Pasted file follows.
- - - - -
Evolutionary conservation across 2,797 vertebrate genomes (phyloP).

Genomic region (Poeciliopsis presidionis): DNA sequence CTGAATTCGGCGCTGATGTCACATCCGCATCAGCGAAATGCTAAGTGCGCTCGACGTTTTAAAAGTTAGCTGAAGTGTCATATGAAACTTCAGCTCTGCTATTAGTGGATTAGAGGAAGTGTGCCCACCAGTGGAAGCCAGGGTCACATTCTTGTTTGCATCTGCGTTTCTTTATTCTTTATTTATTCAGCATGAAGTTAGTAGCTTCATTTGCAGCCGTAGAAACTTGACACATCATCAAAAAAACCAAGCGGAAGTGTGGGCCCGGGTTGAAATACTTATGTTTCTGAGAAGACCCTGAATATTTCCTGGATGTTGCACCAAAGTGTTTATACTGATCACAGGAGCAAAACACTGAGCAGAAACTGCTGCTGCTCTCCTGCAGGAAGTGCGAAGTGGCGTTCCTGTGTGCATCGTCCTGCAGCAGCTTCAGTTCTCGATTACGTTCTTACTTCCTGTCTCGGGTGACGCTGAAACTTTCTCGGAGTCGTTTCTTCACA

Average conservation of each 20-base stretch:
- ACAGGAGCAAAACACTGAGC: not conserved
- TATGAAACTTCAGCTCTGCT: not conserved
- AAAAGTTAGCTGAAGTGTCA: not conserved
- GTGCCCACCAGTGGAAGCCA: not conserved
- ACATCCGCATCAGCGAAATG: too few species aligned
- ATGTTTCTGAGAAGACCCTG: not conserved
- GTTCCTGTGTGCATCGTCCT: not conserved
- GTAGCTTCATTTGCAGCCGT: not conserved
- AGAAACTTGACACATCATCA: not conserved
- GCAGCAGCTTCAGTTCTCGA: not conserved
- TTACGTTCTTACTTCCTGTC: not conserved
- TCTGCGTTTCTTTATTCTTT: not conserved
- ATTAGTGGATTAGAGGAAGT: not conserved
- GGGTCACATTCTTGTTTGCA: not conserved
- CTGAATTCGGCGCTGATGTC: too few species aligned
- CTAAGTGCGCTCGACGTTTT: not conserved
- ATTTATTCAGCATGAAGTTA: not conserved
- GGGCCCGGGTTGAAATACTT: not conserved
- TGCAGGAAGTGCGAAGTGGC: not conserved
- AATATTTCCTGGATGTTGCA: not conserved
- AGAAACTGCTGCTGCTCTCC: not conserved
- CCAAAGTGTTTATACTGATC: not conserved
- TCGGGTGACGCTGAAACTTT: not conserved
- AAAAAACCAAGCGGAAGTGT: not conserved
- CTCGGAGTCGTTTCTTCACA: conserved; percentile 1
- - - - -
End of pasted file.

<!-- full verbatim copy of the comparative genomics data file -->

Evolutionary conservation across 2,797 vertebrate genomes (phyloP).

Genomic region (Poeciliopsis presidionis): DNA sequence CTGAATTCGGCGCTGATGTCACATCCGCATCAGCGAAATGCTAAGTGCGCTCGACGTTTTAAAAGTTAGCTGAAGTGTCATATGAAACTTCAGCTCTGCTATTAGTGGATTAGAGGAAGTGTGCCCACCAGTGGAAGCCAGGGTCACATTCTTGTTTGCATCTGCGTTTCTTTATTCTTTATTTATTCAGCATGAAGTTAGTAGCTTCATTTGCAGCCGTAGAAACTTGACACATCATCAAAAAAACCAAGCGGAAGTGTGGGCCCGGGTTGAAATACTTATGTTTCTGAGAAGACCCTGAATATTTCCTGGATGTTGCACCAAAGTGTTTATACTGATCACAGGAGCAAAACACTGAGCAGAAACTGCTGCTGCTCTCCTGCAGGAAGTGCGAAGTGGCGTTCCTGTGTGCATCGTCCTGCAGCAGCTTCAGTTCTCGATTACGTTCTTACTTCCTGTCTCGGGTGACGCTGAAACTTTCTCGGAGTCGTTTCTTCACA

Average conservation of each 20-base stretch:
- ACAGGAGCAAAACACTGAGC: not conserved
- TATGAAACTTCAGCTCTGCT: not conserved
- AAAAGTTAGCTGAAGTGTCA: not conserved
- GTGCCCACCAGTGGAAGCCA: not conserved
- ACATCCGCATCAGCGAAATG: too few species aligned
- ATGTTTCTGAGAAGACCCTG: not conserved
- GTTCCTGTGTGCATCGTCCT: not conserved
- GTAGCTTCATTTGCAGCCGT: not conserved
- AGAAACTTGACACATCATCA: not conserved
- GCAGCAGCTTCAGTTCTCGA: not conserved
- TTACGTTCTTACTTCCTGTC: not conserved
- TCTGCGTTTCTTTATTCTTT: not conserved
- ATTAGTGGATTAGAGGAAGT: not conserved
- GGGTCACATTCTTGTTTGCA: not conserved
- CTGAATTCGGCGCTGATGTC: too few species aligned
- CTAAGTGCGCTCGACGTTTT: not conserved
- ATTTATTCAGCATGAAGTTA: not conserved
- GGGCCCGGGTTGAAATACTT: not conserved
- TGCAGGAAGTGCGAAGTGGC: not conserved
- AATATTTCCTGGATGTTGCA: not conserved
- AGAAACTGCTGCTGCTCTCC: not conserved
- CCAAAGTGTTTATACTGATC: not conserved
- TCGGGTGACGCTGAAACTTT: not conserved
- AAAAAACCAAGCGGAAGTGT: not conserved
- CTCGGAGTCGTTTCTTCACA: conserved; percentile 1